Tuesday, January 22, 2013

[OBIEE 11g] Inline Microcharts Using Google Charts API

OBIEE Inline Microcharts using Google Charts API

By using a combination of techniques it is possible to display charts inline, within an OBIEE report. In other words we can achieve this type of ‘sparkline’ trend indicator instead of a plain table.

To achieve this we need to make use of Google’s excellent chart API. The following example is a bit of a clumsy hack but it illustrates some clever principles at work. In summary we need to use a combination of a native OBIEE request and some javascript to manipulate a dummy, placeholder image via the Document Object Model (DOM).

Firstly create a simple report. I’ve used the Sample Sales repository (11gR1) for this example but the technique also works on version 10.3.x.

I’ve created measure columns for ‘this month’ and ‘last month’ and have used the ‘filter using’ syntax to fix their data for 2 successive months. E.g.

LM column formula:

IfNull(Filter(“Base Facts”.”Revenue” using “Time”.”Per Name Month”=’2010 / 11

TM column formula is basically the same but fixed for month 12.

Note that the IfNull function is there so we get zero instead of null data – this is needed for the Google API.

Once you have your base columns, add an extra column to the request for the chart image. Set the formula to build up an string representing an HTML image tag. The formula should be as follows, including the single quotes.

'<img src="" id="trend_' || Cast(RCOUNT("Base Facts"."Revenue") as char) || '" />'

Notice how I include a row pointer (the RCOUNT part) so that our image can be uniquely identfied later by javascript.

Set the Column Properties > Data Format to treat the contents of the column as HTML

Next, add a second additional column to the request and edit its formula so that it contains a comma delimeted set of the last 6 months’ values. We must use the ‘Cast’ operator to convert each fact measure into a char equivalent. After the measure values we also concatenate another instance of the row pointer as per the earlier step.

Set the Column Properties > Data Format to be ‘Custom Text Format’ and enter the following:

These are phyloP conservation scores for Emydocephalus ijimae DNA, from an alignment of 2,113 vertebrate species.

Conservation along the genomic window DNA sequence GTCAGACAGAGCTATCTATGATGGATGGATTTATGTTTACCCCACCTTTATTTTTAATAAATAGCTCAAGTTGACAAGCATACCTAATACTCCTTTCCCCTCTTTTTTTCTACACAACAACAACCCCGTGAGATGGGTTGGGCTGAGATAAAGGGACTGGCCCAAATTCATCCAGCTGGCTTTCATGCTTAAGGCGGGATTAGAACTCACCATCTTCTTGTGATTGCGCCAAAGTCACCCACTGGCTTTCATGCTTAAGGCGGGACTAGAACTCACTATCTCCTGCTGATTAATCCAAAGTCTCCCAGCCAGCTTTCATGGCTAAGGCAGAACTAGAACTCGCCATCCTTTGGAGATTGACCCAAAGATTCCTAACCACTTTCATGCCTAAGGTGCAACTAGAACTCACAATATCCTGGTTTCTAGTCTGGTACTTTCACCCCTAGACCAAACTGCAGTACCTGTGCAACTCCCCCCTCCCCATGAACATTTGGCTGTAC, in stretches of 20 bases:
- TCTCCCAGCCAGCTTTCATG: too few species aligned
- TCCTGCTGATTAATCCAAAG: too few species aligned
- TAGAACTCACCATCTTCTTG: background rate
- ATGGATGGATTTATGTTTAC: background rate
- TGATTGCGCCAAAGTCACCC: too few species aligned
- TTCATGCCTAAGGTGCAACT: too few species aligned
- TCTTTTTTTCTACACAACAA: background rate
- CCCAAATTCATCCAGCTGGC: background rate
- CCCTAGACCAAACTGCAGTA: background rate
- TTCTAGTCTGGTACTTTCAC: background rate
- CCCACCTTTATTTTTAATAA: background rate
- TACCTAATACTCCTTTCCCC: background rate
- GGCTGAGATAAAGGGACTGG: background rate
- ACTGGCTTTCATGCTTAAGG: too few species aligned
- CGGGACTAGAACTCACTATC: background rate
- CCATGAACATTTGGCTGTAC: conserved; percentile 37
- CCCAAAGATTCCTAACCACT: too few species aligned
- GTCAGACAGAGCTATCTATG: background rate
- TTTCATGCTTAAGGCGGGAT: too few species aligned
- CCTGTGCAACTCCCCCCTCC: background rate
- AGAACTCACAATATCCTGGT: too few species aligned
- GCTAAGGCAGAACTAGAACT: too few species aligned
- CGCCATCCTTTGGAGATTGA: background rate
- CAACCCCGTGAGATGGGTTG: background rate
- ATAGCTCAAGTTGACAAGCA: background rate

Now we need to add the javascript to the report. On the results tab add a new view of type ‘Static Text’. Edit it and paste the javascript which handles the calls to Google for the images. Make sure you tick the box for ‘Contains HTML Markup’. The javascript is as follows:

<script language="javascript">

function buildGoogleChart(inputVals){

 arrVals = inputVals.split(',');

 var obiData = '';

 for (x=0;x<arrVals.length-1;x++){

  arrVals[x] = (isNaN(parseFloat(arrVals[x]))) ? 0 : parseFloat(arrVals[x]);

  obiData += arrVals[x].toString() + ',';


 obiData = obiData.substring(0, obiData.length-1); // remove trailing comma

 var maxVal = arrVals[0];

 for (x=1;x<arrVals.length-1;x++){

 if (arrVals[x] > maxVal) maxVal = arrVals[x]; }

 var minVal = arrVals[0];

 for (x=1;x<arrVals.length-1;x++){

 if (arrVals[x] < minVal) minVal = arrVals[x]; }

 imgURL = 'http://chart.apis.google.com/chart?';

 imgURL += 'cht=lc:nda'; // line chart, no data axes

 imgURL += '&chco=005CB8'; // rgb colour of chart line

 imgURL += '&chs=65x18'; // image width x height

 imgURL += '&chf=a,s'; // transparent background

 imgURL += '&chd=t:'+obiData; // append data values

 imgURL += '&chds='+minVal+','+maxVal; // x axis lower and upper limits

 var imgID = 'trend_' + arrVals.pop().toString();

 imgObj = document.getElementById(imgID);

 imgObj.src = imgURL;



Add the static text view to the compound layout, above the table where the charts are to be displayed.

The final step is to hide the column containing the javascript in the results table. We can’t use the regular column ‘Hide’ checkbox or the script call won’t get written to the page. Instead we must ‘fake it’ by changing the borders and colours so the column blends in to the white background.

With a few minutes effort it would be easy to expand this idea as the beginnings of a nice dashboard.

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